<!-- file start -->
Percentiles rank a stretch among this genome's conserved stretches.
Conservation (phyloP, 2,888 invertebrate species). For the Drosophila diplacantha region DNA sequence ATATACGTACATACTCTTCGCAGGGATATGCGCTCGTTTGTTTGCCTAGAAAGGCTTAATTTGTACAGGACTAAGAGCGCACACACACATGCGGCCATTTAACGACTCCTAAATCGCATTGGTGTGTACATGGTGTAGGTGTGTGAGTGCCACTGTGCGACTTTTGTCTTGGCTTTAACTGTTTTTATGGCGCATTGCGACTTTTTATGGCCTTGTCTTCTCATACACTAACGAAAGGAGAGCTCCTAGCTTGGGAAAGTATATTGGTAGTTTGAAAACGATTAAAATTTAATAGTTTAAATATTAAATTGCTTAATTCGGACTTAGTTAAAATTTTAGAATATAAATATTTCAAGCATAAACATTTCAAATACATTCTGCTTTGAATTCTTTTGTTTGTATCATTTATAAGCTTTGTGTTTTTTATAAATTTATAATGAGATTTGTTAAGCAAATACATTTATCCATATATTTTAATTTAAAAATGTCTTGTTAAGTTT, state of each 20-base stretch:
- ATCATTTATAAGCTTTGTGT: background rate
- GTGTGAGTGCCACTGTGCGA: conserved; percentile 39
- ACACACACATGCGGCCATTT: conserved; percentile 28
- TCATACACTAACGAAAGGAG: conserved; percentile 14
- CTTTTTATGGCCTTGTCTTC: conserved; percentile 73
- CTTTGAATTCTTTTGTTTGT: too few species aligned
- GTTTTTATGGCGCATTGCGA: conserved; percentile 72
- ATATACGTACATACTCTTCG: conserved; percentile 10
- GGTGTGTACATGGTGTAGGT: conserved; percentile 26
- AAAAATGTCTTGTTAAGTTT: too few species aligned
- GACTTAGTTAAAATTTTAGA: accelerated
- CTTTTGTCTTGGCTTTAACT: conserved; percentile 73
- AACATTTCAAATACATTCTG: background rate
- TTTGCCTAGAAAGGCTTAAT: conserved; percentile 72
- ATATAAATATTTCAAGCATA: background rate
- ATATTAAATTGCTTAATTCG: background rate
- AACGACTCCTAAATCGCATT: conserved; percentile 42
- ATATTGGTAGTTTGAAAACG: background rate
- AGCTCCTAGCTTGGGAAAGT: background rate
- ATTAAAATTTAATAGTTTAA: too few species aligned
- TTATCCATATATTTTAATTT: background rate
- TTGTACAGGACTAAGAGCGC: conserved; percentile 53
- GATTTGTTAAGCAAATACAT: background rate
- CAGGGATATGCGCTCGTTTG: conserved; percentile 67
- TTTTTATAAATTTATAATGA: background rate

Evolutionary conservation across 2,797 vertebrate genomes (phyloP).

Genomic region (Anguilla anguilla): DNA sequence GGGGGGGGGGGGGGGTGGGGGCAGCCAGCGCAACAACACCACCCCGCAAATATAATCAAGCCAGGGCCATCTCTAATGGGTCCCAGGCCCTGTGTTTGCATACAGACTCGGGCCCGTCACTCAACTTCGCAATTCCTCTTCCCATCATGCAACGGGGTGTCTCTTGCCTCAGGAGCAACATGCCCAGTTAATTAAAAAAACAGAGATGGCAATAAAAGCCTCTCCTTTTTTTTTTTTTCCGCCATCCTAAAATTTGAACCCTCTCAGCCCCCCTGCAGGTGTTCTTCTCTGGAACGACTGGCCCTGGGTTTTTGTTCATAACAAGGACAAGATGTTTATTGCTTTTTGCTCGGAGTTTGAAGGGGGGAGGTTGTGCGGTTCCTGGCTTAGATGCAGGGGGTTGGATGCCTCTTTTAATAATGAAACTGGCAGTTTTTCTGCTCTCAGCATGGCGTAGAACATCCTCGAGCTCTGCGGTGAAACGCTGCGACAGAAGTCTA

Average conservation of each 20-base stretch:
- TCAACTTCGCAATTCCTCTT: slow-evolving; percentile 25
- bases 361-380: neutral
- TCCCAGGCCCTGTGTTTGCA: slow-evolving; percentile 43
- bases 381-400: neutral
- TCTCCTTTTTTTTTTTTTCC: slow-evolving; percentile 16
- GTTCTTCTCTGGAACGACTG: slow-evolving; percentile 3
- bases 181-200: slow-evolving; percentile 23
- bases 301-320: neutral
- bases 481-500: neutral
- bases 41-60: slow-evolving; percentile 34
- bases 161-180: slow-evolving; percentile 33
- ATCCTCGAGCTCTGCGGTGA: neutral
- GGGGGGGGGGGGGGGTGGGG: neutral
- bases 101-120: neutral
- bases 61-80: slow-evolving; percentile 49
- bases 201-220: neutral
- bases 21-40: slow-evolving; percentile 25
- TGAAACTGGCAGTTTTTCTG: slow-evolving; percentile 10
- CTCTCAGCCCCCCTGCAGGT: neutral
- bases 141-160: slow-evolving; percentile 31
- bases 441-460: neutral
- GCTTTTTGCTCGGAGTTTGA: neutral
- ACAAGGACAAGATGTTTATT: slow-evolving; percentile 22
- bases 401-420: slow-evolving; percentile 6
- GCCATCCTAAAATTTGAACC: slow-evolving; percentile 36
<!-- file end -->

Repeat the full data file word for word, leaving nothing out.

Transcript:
Percentiles rank a stretch among this genome's conserved stretches.
Conservation (phyloP, 2,888 invertebrate species). For the Drosophila diplacantha region DNA sequence ATATACGTACATACTCTTCGCAGGGATATGCGCTCGTTTGTTTGCCTAGAAAGGCTTAATTTGTACAGGACTAAGAGCGCACACACACATGCGGCCATTTAACGACTCCTAAATCGCATTGGTGTGTACATGGTGTAGGTGTGTGAGTGCCACTGTGCGACTTTTGTCTTGGCTTTAACTGTTTTTATGGCGCATTGCGACTTTTTATGGCCTTGTCTTCTCATACACTAACGAAAGGAGAGCTCCTAGCTTGGGAAAGTATATTGGTAGTTTGAAAACGATTAAAATTTAATAGTTTAAATATTAAATTGCTTAATTCGGACTTAGTTAAAATTTTAGAATATAAATATTTCAAGCATAAACATTTCAAATACATTCTGCTTTGAATTCTTTTGTTTGTATCATTTATAAGCTTTGTGTTTTTTATAAATTTATAATGAGATTTGTTAAGCAAATACATTTATCCATATATTTTAATTTAAAAATGTCTTGTTAAGTTT, state of each 20-base stretch:
- ATCATTTATAAGCTTTGTGT: background rate
- GTGTGAGTGCCACTGTGCGA: conserved; percentile 39
- ACACACACATGCGGCCATTT: conserved; percentile 28
- TCATACACTAACGAAAGGAG: conserved; percentile 14
- CTTTTTATGGCCTTGTCTTC: conserved; percentile 73
- CTTTGAATTCTTTTGTTTGT: too few species aligned
- GTTTTTATGGCGCATTGCGA: conserved; percentile 72
- ATATACGTACATACTCTTCG: conserved; percentile 10
- GGTGTGTACATGGTGTAGGT: conserved; percentile 26
- AAAAATGTCTTGTTAAGTTT: too few species aligned
- GACTTAGTTAAAATTTTAGA: accelerated
- CTTTTGTCTTGGCTTTAACT: conserved; percentile 73
- AACATTTCAAATACATTCTG: background rate
- TTTGCCTAGAAAGGCTTAAT: conserved; percentile 72
- ATATAAATATTTCAAGCATA: background rate
- ATATTAAATTGCTTAATTCG: background rate
- AACGACTCCTAAATCGCATT: conserved; percentile 42
- ATATTGGTAGTTTGAAAACG: background rate
- AGCTCCTAGCTTGGGAAAGT: background rate
- ATTAAAATTTAATAGTTTAA: too few species aligned
- TTATCCATATATTTTAATTT: background rate
- TTGTACAGGACTAAGAGCGC: conserved; percentile 53
- GATTTGTTAAGCAAATACAT: background rate
- CAGGGATATGCGCTCGTTTG: conserved; percentile 67
- TTTTTATAAATTTATAATGA: background rate

Evolutionary conservation across 2,797 vertebrate genomes (phyloP).

Genomic region (Anguilla anguilla): DNA sequence GGGGGGGGGGGGGGGTGGGGGCAGCCAGCGCAACAACACCACCCCGCAAATATAATCAAGCCAGGGCCATCTCTAATGGGTCCCAGGCCCTGTGTTTGCATACAGACTCGGGCCCGTCACTCAACTTCGCAATTCCTCTTCCCATCATGCAACGGGGTGTCTCTTGCCTCAGGAGCAACATGCCCAGTTAATTAAAAAAACAGAGATGGCAATAAAAGCCTCTCCTTTTTTTTTTTTTCCGCCATCCTAAAATTTGAACCCTCTCAGCCCCCCTGCAGGTGTTCTTCTCTGGAACGACTGGCCCTGGGTTTTTGTTCATAACAAGGACAAGATGTTTATTGCTTTTTGCTCGGAGTTTGAAGGGGGGAGGTTGTGCGGTTCCTGGCTTAGATGCAGGGGGTTGGATGCCTCTTTTAATAATGAAACTGGCAGTTTTTCTGCTCTCAGCATGGCGTAGAACATCCTCGAGCTCTGCGGTGAAACGCTGCGACAGAAGTCTA

Average conservation of each 20-base stretch:
- TCAACTTCGCAATTCCTCTT: slow-evolving; percentile 25
- bases 361-380: neutral
- TCCCAGGCCCTGTGTTTGCA: slow-evolving; percentile 43
- bases 381-400: neutral
- TCTCCTTTTTTTTTTTTTCC: slow-evolving; percentile 16
- GTTCTTCTCTGGAACGACTG: slow-evolving; percentile 3
- bases 181-200: slow-evolving; percentile 23
- bases 301-320: neutral
- bases 481-500: neutral
- bases 41-60: slow-evolving; percentile 34
- bases 161-180: slow-evolving; percentile 33
- ATCCTCGAGCTCTGCGGTGA: neutral
- GGGGGGGGGGGGGGGTGGGG: neutral
- bases 101-120: neutral
- bases 61-80: slow-evolving; percentile 49
- bases 201-220: neutral
- bases 21-40: slow-evolving; percentile 25
- TGAAACTGGCAGTTTTTCTG: slow-evolving; percentile 10
- CTCTCAGCCCCCCTGCAGGT: neutral
- bases 141-160: slow-evolving; percentile 31
- bases 441-460: neutral
- GCTTTTTGCTCGGAGTTTGA: neutral
- ACAAGGACAAGATGTTTATT: slow-evolving; percentile 22
- bases 401-420: slow-evolving; percentile 6
- GCCATCCTAAAATTTGAACC: slow-evolving; percentile 36